The healing practice of Thai herbal ball compress therapy dates back nearly 5,000 years to an era when the knowledge of plants, including their effects through ingestion or application on the body, were painstakingly researched and then passed down from one generation to the next. This form of therapy was designed to relieve pain and inflammation. A selection of therapeutic herbs — including prai, ginger, turmeric, and lemongrass — are wrapped in a muslin compress, steamed, and then applied to the body in gentle pressing, circular, and rolling movements.
The physiological effects are a bit of a moot point: if the pressure doesn’t suit you, you’re not likely to continue with the therapy. The exception is the patient who is willing to put up with intense pain long enough to find out if there appears to be a therapeutic effect afterwards, which there may be. But that judgement call is often made without much knowledge of whether or not the pain is really justified. BACK TO TEXT
Obviously, open sores to the hands and/or feet would be a reason to avoid reflexology. Acute injuries also must be handled with care. Anyone with active blood clots should avoid rubbing near the area of the clot. Burns, wounds, gout and infections to the hands or feet should also limit the use of reflexology. Lower extremity swelling or chronic skin changes that are a result of vascular problems to the feet should also limit this form of therapy. Recent removal of a cancerous tumor or other surgical procedures, such as wart removal, also make reflexology inadvisable. There is some evidence that rubbing of the feet during pregnancy might stimulate contractions, and so should be avoided in the later stages of pregnancy.
The 1984 Summer Olympics in Los Angeles was the first time that massage therapy was televised as it was being performed on the athletes. And then, during the 1996 Summer Olympics in Atlanta massage therapy was finally offered as a core medical service to the US Olympic Team. Massage has been employed by businesses and organizations such as the U.S. Department of Justice, Boeing and Reebok. Notable athletes such as Michael Jordan and LeBron James have personal massage therapists that at times even travel with them.
Miami Massage & Bodywork Network provides exceptional total bodywork from selected Massage Therapists & Bodyworkers who truly loves helping their clients to relieve muscle sorness, neck pain, aches & general tention throught unique Massage & Bodywork combination of Thai Bodywork, general Stretches, Deep Tissue, Swedish Massage, Reflexology & more; offering Single & Couple's sessions. Also I'm new in Thervo site, I already treated several thousands clients since 2014. I've treated clients who suffered from lower & upper back pain, sciatic pain, stiff neck, foot pain, headaches, migraines, hip tention, stiff sh ... View Profile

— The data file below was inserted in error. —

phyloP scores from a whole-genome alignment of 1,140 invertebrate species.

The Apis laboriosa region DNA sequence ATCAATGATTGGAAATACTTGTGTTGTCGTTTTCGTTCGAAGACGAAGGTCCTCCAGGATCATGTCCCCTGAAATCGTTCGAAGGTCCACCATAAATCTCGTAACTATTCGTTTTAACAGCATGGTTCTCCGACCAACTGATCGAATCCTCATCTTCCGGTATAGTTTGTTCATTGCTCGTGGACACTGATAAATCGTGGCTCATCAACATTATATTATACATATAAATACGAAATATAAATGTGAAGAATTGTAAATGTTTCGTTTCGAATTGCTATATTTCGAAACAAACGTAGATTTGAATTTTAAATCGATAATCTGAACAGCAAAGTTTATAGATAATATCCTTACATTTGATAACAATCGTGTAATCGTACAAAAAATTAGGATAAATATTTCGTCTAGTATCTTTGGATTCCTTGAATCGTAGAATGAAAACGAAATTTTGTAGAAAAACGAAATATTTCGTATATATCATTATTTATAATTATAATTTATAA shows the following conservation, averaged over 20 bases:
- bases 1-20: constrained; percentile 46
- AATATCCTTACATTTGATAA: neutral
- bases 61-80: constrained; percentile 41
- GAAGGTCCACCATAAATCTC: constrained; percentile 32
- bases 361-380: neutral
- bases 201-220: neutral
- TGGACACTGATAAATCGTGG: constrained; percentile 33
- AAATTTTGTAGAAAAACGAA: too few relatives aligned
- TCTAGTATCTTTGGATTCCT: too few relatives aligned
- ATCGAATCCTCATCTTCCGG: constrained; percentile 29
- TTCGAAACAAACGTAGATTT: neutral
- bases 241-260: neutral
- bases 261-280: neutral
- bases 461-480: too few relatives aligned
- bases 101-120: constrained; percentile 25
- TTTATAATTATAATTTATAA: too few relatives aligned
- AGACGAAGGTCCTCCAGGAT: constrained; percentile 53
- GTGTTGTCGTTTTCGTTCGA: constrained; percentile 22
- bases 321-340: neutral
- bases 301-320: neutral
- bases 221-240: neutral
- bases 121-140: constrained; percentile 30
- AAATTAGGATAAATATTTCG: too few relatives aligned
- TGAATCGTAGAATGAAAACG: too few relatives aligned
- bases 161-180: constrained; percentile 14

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A traditional Swedish massage involves the whole body. You will begin on either your back or your stomach and flip over at the halfway point. If you have an area of particular concern, such as a tight neck, you can ask your therapist to spend more time in this area. Depending on your preferences, you can ask your massage therapist to use light, medium, or firm pressure.
Owner, R.M.P., N.C.T.M.B Born in South Africa, and with many years of International Massage Therapy experience, Janine studied Massage in Austria & Germanty. Her bodywork is attentive and precise. Janine is a Maryland State Registered massage Practioner, Licensed with the National Board of Massage Therapy Practioners & also a member of AMTA. Ha started Massage Metta in Bethesda, MD late last year with the intention of providing a bodywork session that will meet the needs of Stay at Home Moms to Weekend Warriors & Professional Athletes alike. She truly practices the Metta Philosophy by treating all beings with Loving Kindness. Janine lives in Potomac Maryland with her husband & their lazy dogs, Chowka & Tequila.
Before booking an appointment, ask questions about the therapist’s education and experience, like “What is your training?” “How many years have you been practicing?” and “Do you work frequently with runners?”, suggests Gammal. Seek referrals if possible, and ensure s/he is a licensed massage therapist. Rotenberger recommends a massage therapist specifically trained in orthopedic treatment and assessment, as s/he will know when to refer you to another healthcare professional, in the case that you’re experiencing chronic pain and discomfort not fixable via massage. You can find a reputable practitioner via www.orthomassage.net or www.NeuroMuscular-Reprogramming.com.